The Gypsy Lumberjacks release Giants of America

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Roots music never charts or captures the zeitgeist much, but despite revolutionary changes in our world over the last half century, new generations of musicians from every walk of life have gravitated to folk music from a wide variety of sources. The Gypsy Lumberjacks, a Minneapolis based musical collective ranging from four to six members, have established a solid reputation as one of the most adventurous live acts plying their wares today, but their second album Giants of America solidifies any claim they might make to being songwriting and musical leaders in their area. The album’s eight tracks accomplish this not through slavish devotion to the past, but by bringing a modern perspective to bear on traditional musical elements, history, and songwriting conventions often established centuries before.

They prove themselves skilled at refurbishing hoary imagery in the first song, “Raise Your Dram”. Instead of taking the Flogging Molly route and combing the lyric with some stomping backing track, the song moves at a brisk pace but keeps the bulk of its focus on details. There’s a dark undercurrent laced through the track, but the music has such relentless energy that it counters any dispiriting effects. “Battles of the Frontiers” has a wonderfully western aura that may or may not match the lyric entirely, but like many great songwriters, nothing is ever so defined in a Lumberjacks’ song that the listener isn’t free to arrive at his or her own interpretations of its meaning. “Chasing the Sun” reveals more of these dark undercurrents percolating through the opening track and has another strong, even poetic lyric.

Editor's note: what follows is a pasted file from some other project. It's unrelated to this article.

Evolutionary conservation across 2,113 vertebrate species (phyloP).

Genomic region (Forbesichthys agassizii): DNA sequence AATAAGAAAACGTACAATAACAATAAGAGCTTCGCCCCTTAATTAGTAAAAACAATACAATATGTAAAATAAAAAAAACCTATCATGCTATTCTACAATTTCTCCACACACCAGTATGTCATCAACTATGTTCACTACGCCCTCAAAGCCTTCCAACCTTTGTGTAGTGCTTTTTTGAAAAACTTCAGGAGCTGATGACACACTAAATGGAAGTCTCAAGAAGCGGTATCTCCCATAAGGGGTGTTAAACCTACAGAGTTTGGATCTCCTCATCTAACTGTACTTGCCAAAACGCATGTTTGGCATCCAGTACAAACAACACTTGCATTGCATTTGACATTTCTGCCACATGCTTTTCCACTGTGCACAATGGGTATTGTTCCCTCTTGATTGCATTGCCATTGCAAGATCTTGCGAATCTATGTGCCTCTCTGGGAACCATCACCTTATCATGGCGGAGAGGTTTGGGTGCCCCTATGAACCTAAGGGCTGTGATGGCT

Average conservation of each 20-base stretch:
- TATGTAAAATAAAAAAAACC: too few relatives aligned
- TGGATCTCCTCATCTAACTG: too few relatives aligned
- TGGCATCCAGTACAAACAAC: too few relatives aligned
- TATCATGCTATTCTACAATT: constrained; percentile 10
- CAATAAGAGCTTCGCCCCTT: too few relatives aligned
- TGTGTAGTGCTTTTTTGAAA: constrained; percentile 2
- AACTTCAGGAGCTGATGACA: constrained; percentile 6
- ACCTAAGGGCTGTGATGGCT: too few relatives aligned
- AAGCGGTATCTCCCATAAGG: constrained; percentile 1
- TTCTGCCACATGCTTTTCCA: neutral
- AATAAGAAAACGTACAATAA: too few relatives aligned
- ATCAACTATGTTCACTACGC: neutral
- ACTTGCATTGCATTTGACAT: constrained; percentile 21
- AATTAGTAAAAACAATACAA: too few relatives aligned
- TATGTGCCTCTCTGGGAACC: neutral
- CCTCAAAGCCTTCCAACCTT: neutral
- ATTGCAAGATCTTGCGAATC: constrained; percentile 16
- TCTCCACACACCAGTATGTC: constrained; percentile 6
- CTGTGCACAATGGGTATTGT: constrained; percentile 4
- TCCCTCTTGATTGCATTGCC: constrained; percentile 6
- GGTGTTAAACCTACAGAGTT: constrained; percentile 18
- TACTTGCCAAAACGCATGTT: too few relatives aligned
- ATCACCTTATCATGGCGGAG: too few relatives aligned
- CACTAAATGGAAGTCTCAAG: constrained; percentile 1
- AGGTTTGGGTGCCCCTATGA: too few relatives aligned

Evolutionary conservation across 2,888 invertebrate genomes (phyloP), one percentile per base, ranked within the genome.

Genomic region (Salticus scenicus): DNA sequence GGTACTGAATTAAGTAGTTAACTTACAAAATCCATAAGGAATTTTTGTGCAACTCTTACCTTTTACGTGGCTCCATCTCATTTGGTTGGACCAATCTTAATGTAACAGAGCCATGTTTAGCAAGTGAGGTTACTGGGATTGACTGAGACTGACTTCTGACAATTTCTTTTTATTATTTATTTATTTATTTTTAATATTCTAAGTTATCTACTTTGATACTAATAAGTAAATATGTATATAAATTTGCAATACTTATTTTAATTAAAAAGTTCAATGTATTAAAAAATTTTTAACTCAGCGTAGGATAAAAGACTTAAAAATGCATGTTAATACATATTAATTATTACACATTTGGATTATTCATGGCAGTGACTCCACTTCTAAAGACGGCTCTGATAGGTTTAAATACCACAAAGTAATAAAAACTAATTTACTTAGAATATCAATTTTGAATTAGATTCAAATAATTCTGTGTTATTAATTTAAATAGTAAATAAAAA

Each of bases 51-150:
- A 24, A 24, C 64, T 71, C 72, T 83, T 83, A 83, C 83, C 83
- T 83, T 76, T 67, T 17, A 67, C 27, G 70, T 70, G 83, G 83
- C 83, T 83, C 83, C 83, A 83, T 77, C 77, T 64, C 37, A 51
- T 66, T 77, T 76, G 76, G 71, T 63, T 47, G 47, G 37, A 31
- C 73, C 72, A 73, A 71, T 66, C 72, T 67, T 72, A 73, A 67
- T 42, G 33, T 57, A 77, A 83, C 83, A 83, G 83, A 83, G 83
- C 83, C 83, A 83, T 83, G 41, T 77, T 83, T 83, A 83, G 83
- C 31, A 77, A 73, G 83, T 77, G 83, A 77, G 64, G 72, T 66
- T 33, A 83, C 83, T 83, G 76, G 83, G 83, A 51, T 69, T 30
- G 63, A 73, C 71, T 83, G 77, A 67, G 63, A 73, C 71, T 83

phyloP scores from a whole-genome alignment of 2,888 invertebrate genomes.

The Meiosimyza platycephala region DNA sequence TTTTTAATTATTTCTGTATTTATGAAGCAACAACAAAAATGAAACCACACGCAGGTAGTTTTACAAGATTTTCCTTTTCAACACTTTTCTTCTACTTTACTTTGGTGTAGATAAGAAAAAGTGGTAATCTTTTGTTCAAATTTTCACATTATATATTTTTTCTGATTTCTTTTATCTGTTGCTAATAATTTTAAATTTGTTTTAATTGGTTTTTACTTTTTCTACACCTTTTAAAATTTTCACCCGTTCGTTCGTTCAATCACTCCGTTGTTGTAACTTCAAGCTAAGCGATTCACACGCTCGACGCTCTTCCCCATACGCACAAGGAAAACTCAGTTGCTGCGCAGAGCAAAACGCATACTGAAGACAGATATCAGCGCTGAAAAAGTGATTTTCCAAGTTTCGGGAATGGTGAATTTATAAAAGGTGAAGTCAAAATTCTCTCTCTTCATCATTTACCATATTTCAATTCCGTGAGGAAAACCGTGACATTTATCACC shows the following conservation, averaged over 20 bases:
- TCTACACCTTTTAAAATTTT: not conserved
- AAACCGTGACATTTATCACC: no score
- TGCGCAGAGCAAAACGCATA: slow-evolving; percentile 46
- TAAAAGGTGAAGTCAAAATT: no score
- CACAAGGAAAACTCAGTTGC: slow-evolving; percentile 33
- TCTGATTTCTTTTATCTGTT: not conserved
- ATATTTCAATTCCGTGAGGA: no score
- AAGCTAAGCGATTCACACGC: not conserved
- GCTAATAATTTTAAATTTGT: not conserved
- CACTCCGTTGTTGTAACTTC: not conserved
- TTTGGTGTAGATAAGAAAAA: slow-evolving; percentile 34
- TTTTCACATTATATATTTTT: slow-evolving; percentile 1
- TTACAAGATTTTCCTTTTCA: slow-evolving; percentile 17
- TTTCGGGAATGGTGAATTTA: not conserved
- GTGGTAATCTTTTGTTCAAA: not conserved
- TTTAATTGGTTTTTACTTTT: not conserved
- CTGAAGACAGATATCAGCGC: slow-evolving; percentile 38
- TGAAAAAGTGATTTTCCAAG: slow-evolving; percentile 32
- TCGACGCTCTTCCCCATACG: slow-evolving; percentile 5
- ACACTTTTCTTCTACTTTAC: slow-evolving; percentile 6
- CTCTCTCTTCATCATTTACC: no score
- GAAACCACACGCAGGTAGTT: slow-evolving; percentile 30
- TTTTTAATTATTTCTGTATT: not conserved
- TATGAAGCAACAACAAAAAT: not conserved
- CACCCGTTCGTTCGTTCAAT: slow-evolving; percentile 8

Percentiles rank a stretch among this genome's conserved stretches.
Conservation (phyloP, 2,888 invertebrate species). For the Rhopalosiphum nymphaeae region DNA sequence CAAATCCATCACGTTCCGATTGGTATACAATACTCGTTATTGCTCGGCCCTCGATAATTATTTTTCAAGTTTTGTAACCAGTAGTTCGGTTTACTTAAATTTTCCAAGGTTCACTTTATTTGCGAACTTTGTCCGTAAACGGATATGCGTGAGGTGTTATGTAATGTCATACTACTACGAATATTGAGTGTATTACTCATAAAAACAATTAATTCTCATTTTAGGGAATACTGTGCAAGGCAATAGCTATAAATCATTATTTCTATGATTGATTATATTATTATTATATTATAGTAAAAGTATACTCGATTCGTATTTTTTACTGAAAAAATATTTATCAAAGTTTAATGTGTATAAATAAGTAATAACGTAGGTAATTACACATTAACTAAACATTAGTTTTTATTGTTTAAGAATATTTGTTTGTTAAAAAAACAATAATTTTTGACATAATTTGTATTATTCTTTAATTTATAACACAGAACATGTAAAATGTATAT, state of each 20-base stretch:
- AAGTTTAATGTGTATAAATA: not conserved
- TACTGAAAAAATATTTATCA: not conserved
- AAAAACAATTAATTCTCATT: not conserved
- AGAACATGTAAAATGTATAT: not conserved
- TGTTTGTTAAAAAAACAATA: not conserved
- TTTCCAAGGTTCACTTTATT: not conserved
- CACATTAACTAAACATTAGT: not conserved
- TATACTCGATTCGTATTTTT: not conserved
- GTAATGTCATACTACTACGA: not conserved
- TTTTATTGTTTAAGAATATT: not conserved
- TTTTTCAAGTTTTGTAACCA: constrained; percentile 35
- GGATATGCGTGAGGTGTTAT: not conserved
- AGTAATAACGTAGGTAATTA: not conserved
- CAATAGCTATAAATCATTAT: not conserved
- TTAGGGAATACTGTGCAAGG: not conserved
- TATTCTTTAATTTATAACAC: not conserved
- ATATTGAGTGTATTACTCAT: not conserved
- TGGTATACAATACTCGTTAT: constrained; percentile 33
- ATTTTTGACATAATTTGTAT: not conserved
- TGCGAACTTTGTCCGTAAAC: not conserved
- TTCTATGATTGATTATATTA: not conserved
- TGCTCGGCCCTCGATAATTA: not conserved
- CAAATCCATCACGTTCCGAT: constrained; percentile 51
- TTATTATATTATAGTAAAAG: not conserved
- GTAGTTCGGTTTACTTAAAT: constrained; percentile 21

Despite sporting a lyric about excess and longing for redemption, “Bad Boy” introduces listeners to a lighter side of the band’s musical talent. The relatively upbeat musical backing here gives the song the feeling that it’s winking at you throughout, nudging you to see if you get the joke about how ridiculous the narrator sounds. “Elevators” is a sudden detour into purely instrumental territory and showcases a band capable of stunning stylistic turns that never sound forced. Magnuson’s guitar playing is frequently eye-popping, but never unnecessarily gaudy.
“Migration” carries a more somber air than many of the album’s earlier tracks and keeps its musical sophistication relatively muted to help better support the album’s best lyric.

Giants of America is an impressive statement that stays on point, entertains, and engages the listener’s imagination. It challenges the listener with a complete approach emphasizing musical skill and strong storytelling. This is a band in likely constant artistic evolution and this phase in their development is a rewarding experience.


Score: 9 out of 10 stars

William Elgin III